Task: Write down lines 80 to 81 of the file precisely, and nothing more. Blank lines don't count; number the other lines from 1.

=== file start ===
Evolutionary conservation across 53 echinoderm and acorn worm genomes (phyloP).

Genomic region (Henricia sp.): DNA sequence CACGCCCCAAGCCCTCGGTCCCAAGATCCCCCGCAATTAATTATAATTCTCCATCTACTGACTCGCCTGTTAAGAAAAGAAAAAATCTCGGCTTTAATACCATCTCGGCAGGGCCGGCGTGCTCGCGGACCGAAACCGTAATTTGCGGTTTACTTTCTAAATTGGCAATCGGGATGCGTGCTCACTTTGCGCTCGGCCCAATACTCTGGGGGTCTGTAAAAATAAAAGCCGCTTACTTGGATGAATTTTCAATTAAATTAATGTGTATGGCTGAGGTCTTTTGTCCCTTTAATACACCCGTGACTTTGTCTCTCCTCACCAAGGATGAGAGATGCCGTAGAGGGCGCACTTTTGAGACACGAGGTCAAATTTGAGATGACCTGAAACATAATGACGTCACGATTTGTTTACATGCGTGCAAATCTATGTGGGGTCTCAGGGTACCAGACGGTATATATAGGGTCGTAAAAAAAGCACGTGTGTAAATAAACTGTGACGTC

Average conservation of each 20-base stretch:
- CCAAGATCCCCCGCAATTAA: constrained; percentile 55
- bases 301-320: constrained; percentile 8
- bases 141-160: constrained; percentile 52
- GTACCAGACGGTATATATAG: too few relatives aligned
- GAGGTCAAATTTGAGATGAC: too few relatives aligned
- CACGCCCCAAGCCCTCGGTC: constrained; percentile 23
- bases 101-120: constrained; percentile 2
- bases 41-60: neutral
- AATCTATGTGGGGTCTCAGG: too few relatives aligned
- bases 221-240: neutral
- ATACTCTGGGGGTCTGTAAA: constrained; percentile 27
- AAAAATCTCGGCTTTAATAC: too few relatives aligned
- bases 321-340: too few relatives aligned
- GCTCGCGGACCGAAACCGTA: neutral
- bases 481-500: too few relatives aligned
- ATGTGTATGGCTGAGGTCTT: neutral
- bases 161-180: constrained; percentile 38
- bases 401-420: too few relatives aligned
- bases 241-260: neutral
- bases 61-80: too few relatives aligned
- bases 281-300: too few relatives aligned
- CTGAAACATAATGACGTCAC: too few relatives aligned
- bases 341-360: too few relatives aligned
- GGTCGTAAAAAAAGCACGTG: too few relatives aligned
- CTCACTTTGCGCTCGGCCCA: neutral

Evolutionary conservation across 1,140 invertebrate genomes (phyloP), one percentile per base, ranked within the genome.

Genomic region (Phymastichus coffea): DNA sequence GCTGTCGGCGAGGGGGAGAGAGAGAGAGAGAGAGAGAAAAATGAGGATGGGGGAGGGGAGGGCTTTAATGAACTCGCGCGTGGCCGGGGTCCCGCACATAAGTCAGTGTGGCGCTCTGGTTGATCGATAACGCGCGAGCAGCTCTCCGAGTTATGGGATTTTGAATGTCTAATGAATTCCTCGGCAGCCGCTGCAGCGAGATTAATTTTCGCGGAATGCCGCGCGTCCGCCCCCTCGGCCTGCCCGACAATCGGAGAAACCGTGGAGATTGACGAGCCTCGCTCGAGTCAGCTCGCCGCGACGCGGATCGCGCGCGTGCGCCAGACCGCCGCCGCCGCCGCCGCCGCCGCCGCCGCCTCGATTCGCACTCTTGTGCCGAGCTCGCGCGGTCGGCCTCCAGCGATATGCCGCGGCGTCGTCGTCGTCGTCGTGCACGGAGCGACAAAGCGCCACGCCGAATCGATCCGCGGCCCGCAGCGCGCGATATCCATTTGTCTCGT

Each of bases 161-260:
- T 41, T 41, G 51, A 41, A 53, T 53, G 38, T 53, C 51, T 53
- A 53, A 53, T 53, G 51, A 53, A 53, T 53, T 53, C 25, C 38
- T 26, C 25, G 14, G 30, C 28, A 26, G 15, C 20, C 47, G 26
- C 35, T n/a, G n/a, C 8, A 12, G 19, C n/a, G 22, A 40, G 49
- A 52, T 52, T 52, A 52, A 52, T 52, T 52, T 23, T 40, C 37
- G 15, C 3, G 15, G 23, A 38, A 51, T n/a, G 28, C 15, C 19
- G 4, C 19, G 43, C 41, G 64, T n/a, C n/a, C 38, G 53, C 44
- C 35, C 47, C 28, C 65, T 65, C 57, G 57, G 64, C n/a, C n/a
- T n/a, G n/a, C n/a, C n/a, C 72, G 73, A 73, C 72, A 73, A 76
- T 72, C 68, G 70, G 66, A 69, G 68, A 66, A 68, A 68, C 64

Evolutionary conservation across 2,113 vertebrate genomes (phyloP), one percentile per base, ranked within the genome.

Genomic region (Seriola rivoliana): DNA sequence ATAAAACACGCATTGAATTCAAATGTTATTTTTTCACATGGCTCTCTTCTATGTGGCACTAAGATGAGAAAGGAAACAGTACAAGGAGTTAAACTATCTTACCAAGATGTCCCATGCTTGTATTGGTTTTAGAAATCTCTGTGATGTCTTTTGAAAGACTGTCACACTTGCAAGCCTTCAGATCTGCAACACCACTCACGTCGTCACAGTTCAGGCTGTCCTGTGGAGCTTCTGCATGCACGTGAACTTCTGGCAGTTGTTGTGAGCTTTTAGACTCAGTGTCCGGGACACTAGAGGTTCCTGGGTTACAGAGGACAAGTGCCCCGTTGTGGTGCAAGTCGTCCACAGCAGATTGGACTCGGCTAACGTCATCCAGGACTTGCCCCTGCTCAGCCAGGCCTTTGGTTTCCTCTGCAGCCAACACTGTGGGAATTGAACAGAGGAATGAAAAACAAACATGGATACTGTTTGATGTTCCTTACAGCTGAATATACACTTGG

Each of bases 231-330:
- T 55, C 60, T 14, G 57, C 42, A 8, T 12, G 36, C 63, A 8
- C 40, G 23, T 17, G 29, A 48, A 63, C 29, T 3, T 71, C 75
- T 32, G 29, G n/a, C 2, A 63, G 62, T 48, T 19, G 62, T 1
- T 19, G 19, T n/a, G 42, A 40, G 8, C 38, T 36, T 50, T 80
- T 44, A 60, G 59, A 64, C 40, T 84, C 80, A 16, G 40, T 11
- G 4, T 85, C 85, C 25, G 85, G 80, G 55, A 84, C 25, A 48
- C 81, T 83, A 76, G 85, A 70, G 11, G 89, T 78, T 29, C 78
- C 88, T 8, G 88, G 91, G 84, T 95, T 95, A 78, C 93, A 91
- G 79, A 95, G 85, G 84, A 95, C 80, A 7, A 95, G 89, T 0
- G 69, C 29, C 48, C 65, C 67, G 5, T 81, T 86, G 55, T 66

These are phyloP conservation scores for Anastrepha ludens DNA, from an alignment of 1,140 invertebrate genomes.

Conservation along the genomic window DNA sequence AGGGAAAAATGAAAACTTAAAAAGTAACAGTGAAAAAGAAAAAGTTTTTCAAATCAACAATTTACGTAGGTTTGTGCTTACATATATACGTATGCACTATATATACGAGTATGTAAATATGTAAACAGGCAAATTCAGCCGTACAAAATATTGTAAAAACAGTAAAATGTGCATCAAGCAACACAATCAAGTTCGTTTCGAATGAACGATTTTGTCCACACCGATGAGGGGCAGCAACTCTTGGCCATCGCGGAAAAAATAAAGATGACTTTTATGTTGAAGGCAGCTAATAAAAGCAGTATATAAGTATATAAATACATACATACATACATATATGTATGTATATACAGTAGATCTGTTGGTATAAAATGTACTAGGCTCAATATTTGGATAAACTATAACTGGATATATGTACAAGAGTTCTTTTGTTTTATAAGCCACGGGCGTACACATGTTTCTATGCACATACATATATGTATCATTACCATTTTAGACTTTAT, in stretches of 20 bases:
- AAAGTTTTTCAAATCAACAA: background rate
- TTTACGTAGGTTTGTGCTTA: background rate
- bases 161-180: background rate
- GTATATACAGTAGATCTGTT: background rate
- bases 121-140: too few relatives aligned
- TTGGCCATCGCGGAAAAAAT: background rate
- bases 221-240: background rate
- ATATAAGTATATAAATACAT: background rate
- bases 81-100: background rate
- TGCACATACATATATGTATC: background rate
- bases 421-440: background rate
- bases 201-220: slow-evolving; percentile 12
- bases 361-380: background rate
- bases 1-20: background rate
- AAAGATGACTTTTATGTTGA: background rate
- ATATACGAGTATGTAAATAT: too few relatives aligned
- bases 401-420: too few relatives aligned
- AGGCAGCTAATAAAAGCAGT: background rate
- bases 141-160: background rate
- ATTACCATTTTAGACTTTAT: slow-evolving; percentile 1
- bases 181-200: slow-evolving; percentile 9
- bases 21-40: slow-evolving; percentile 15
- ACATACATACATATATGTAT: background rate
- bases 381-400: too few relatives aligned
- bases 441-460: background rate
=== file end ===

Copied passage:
- bases 381-400: too few relatives aligned
- bases 441-460: background rate